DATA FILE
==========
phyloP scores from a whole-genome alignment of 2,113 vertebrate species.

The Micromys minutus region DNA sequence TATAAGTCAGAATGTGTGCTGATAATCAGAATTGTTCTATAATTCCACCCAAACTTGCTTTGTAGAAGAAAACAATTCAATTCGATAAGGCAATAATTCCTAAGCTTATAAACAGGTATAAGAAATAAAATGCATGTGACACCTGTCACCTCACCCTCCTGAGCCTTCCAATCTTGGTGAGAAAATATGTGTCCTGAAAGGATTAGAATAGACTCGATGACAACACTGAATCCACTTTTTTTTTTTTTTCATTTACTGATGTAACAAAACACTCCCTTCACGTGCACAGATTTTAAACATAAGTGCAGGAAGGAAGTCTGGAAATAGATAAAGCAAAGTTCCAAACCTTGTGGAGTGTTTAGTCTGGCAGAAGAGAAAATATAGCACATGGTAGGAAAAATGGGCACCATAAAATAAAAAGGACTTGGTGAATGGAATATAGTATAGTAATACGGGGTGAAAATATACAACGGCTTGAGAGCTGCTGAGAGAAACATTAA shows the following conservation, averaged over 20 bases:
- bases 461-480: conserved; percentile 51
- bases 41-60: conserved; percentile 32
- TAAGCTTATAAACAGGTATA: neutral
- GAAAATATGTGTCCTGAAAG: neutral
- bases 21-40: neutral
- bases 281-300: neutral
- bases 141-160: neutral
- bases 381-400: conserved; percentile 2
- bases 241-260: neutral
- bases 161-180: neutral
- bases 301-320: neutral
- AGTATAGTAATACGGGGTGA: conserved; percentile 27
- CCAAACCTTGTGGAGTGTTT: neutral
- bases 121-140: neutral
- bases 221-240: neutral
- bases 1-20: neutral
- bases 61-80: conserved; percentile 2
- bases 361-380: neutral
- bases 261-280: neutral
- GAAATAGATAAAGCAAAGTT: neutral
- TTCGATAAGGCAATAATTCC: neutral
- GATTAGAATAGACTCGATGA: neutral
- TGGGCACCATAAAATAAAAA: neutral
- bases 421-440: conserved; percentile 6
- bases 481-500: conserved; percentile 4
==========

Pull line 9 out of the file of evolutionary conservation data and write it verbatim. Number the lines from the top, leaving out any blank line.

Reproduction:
- bases 141-160: neutral